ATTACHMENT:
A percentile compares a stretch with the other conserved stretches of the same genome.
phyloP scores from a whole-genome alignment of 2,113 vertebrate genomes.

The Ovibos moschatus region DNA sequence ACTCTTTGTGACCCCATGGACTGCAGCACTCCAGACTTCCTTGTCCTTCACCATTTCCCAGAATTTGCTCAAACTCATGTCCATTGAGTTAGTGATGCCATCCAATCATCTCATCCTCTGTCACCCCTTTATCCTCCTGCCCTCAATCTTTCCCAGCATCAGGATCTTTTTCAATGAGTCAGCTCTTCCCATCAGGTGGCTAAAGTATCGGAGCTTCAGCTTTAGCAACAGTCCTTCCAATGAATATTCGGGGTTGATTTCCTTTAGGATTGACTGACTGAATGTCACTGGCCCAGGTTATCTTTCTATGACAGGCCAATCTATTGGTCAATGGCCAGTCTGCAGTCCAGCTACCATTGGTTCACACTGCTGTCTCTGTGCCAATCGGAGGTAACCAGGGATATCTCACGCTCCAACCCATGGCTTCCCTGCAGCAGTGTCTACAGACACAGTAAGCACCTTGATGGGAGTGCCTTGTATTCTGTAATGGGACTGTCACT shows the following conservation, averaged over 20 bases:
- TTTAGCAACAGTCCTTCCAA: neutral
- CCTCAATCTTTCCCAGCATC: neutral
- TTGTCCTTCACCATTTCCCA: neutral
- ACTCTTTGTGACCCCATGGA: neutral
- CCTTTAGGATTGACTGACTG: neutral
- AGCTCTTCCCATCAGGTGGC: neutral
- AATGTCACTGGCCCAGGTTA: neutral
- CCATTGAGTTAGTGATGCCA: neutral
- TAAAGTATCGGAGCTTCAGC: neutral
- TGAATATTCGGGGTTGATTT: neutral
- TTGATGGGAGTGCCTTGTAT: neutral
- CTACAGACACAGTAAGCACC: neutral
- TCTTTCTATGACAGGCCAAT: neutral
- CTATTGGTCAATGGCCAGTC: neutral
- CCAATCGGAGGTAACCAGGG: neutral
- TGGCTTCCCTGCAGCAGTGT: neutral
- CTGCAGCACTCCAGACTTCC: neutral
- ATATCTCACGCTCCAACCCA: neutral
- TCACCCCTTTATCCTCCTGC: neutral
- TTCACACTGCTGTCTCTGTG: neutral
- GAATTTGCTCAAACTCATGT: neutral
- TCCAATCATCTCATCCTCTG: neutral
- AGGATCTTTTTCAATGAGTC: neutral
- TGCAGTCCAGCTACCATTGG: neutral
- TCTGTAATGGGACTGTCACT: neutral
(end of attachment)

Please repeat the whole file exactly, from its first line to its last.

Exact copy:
A percentile compares a stretch with the other conserved stretches of the same genome.
phyloP scores from a whole-genome alignment of 2,113 vertebrate genomes.

The Ovibos moschatus region DNA sequence ACTCTTTGTGACCCCATGGACTGCAGCACTCCAGACTTCCTTGTCCTTCACCATTTCCCAGAATTTGCTCAAACTCATGTCCATTGAGTTAGTGATGCCATCCAATCATCTCATCCTCTGTCACCCCTTTATCCTCCTGCCCTCAATCTTTCCCAGCATCAGGATCTTTTTCAATGAGTCAGCTCTTCCCATCAGGTGGCTAAAGTATCGGAGCTTCAGCTTTAGCAACAGTCCTTCCAATGAATATTCGGGGTTGATTTCCTTTAGGATTGACTGACTGAATGTCACTGGCCCAGGTTATCTTTCTATGACAGGCCAATCTATTGGTCAATGGCCAGTCTGCAGTCCAGCTACCATTGGTTCACACTGCTGTCTCTGTGCCAATCGGAGGTAACCAGGGATATCTCACGCTCCAACCCATGGCTTCCCTGCAGCAGTGTCTACAGACACAGTAAGCACCTTGATGGGAGTGCCTTGTATTCTGTAATGGGACTGTCACT shows the following conservation, averaged over 20 bases:
- TTTAGCAACAGTCCTTCCAA: neutral
- CCTCAATCTTTCCCAGCATC: neutral
- TTGTCCTTCACCATTTCCCA: neutral
- ACTCTTTGTGACCCCATGGA: neutral
- CCTTTAGGATTGACTGACTG: neutral
- AGCTCTTCCCATCAGGTGGC: neutral
- AATGTCACTGGCCCAGGTTA: neutral
- CCATTGAGTTAGTGATGCCA: neutral
- TAAAGTATCGGAGCTTCAGC: neutral
- TGAATATTCGGGGTTGATTT: neutral
- TTGATGGGAGTGCCTTGTAT: neutral
- CTACAGACACAGTAAGCACC: neutral
- TCTTTCTATGACAGGCCAAT: neutral
- CTATTGGTCAATGGCCAGTC: neutral
- CCAATCGGAGGTAACCAGGG: neutral
- TGGCTTCCCTGCAGCAGTGT: neutral
- CTGCAGCACTCCAGACTTCC: neutral
- ATATCTCACGCTCCAACCCA: neutral
- TCACCCCTTTATCCTCCTGC: neutral
- TTCACACTGCTGTCTCTGTG: neutral
- GAATTTGCTCAAACTCATGT: neutral
- TCCAATCATCTCATCCTCTG: neutral
- AGGATCTTTTTCAATGAGTC: neutral
- TGCAGTCCAGCTACCATTGG: neutral
- TCTGTAATGGGACTGTCACT: neutral